Scientists have uncovered how heavy, motorized objects climb steep slopes — a newly discovered mechanism that also mimics how rock climbers navigate inclines. The finding stems from a series of experiments in which motorized objects were placed in liquid and then moved up tilted surfaces. These “micro-swimmers” are about 20 times heavier than the fluid they swim in but they were able to climb almost vertical steep slopes.

Gravitaxis — directional movement in response to gravity — is a vital phenomenon not only in engineering but also in medicine and pharmaceutical development. It explains, in part, how bacteria move through the body and provides insights into ways to create more effective drug-delivery mechanisms.

The motorized swimmers, or nanorods, are roughly 1/40th the width of a strand of human hair and were tasked with moving up an inclined surface while immersed in a liquid solution within a walled container. The swimmers were composed of two types of metal: gold and rhodium as well as gold and platinum — a make-up that gave them unbalanced densities given the varying weights of these metals. The swimmers’ composition, liquid environment, and juxtaposition of surfaces enabled them to move upward, despite their significant weight.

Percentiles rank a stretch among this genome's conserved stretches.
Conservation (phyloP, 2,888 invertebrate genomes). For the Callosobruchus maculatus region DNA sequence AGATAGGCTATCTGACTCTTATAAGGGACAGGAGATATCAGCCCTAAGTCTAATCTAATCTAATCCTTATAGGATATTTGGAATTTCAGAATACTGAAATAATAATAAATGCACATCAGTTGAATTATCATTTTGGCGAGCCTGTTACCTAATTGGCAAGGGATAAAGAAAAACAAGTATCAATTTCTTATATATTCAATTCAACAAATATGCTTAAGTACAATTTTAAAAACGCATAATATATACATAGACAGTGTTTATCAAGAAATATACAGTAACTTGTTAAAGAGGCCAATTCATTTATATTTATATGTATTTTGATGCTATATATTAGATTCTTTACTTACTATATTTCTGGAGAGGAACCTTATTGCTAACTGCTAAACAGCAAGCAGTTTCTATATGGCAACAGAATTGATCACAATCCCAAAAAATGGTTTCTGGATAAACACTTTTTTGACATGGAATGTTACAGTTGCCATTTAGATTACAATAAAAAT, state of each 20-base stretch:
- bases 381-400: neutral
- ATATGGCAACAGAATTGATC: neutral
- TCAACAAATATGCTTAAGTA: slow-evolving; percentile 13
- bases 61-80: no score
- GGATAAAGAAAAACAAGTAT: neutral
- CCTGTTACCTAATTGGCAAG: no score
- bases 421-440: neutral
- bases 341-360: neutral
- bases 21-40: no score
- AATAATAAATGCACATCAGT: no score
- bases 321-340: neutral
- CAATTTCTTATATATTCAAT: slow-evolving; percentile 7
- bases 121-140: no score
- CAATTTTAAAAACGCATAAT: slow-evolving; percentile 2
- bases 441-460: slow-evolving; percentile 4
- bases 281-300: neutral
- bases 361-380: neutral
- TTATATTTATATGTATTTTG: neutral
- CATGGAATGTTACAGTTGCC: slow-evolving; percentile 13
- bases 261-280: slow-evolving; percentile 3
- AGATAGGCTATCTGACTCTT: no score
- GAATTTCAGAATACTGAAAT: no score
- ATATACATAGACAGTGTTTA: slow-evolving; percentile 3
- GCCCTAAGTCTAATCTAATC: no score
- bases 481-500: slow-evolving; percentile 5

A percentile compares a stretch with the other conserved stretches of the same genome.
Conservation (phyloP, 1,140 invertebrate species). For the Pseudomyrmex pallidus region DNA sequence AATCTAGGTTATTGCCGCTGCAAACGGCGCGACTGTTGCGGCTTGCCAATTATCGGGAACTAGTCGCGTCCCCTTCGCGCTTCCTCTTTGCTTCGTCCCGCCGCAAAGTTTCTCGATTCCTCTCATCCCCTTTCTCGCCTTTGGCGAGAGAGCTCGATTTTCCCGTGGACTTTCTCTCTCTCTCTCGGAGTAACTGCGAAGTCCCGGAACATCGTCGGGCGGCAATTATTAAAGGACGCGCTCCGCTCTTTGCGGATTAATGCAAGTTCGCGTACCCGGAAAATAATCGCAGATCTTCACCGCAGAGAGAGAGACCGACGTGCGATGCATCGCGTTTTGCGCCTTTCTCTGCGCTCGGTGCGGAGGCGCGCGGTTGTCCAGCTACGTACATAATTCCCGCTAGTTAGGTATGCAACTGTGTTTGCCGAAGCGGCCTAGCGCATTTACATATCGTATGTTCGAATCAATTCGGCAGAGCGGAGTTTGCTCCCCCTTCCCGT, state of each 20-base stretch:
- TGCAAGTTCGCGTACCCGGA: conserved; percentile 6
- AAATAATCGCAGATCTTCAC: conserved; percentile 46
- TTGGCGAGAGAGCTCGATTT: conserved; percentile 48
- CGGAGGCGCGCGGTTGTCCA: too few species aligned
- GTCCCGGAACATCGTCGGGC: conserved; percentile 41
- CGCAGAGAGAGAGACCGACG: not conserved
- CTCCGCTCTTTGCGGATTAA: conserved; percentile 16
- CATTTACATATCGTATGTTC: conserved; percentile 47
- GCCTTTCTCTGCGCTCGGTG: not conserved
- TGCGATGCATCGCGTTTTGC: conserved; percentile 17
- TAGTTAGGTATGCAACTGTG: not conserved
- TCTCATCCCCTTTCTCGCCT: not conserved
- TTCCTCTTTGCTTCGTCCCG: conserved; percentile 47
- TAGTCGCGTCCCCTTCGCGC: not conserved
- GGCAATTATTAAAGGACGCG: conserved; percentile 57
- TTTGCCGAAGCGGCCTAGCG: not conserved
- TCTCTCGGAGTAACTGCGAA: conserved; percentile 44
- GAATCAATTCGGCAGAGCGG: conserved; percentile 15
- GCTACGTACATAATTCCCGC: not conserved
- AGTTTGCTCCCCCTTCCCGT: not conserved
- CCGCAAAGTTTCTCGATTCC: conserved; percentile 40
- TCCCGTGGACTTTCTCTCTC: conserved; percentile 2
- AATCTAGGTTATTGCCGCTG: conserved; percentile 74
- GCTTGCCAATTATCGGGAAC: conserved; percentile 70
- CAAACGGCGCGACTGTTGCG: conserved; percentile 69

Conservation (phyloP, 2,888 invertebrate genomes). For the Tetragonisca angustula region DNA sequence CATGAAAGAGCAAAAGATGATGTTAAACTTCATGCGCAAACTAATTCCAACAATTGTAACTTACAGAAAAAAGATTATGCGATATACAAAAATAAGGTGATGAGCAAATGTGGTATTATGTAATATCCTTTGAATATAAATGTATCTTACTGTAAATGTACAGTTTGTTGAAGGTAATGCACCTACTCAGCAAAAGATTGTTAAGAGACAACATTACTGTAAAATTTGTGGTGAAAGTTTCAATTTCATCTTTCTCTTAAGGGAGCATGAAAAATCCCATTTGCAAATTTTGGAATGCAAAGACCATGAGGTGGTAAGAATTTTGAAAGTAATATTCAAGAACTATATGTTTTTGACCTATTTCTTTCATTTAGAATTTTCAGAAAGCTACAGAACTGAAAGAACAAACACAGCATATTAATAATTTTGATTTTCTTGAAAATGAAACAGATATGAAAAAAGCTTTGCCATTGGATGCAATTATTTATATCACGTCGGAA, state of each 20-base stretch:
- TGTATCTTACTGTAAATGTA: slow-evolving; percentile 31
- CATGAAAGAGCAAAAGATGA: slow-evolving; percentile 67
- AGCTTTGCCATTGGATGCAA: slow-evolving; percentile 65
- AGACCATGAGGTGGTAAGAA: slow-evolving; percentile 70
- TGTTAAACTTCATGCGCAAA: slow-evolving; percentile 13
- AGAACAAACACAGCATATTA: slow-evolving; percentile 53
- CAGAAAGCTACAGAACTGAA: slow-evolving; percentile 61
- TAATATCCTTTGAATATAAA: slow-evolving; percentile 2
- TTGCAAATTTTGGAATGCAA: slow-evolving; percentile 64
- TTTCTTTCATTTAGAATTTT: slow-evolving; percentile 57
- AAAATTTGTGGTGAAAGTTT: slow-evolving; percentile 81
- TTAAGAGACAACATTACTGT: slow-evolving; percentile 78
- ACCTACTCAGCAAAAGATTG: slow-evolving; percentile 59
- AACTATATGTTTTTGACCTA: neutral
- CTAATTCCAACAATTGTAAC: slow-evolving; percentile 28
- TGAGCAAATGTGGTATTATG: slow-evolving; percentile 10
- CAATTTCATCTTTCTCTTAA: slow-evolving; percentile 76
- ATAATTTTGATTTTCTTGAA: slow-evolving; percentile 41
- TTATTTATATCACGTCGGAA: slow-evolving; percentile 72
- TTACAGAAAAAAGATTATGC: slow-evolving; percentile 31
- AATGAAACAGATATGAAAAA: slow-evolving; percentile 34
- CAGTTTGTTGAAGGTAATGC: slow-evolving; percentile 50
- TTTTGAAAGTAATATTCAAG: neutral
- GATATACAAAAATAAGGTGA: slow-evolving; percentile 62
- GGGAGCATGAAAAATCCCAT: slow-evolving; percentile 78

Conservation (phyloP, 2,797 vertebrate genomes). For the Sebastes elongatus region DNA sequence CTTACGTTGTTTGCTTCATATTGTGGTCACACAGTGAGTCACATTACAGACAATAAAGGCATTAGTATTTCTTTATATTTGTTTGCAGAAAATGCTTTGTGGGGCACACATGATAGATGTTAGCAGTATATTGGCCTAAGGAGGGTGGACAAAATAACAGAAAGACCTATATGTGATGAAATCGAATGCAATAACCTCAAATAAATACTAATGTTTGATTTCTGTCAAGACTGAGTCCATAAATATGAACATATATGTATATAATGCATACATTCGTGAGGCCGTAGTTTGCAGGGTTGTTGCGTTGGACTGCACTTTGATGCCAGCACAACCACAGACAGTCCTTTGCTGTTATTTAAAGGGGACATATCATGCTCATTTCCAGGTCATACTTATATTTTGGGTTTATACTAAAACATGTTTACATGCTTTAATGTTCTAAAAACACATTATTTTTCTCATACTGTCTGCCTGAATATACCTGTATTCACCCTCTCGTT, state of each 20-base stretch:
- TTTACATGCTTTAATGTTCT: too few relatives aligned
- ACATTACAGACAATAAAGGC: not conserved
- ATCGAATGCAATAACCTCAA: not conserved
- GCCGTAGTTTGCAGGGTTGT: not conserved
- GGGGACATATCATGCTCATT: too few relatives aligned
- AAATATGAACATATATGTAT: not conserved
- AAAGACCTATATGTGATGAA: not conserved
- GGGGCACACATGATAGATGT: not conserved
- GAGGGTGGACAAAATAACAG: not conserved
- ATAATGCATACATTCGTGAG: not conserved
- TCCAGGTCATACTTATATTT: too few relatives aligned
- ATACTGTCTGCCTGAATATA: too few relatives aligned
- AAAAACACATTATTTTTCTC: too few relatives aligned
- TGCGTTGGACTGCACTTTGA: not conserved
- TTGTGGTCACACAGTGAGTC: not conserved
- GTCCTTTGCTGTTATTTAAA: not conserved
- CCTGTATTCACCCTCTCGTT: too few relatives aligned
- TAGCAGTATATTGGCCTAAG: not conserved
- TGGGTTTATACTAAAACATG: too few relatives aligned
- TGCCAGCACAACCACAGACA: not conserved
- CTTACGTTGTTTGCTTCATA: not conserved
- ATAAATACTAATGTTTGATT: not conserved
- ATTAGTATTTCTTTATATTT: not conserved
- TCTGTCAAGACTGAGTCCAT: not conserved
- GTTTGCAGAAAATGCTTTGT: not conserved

The motors reorient themselves upward against gravity thanks to their density imbalance, much like a seesaw reorients itself in response to the movement and weight of its riders. A hydrodynamic effect amplifies this movement — swimming next to a wall yields a bigger torque in repositioning the motors’ bodies upwards. Future motors will be designed to reach targeted locations and to perform designated functions.

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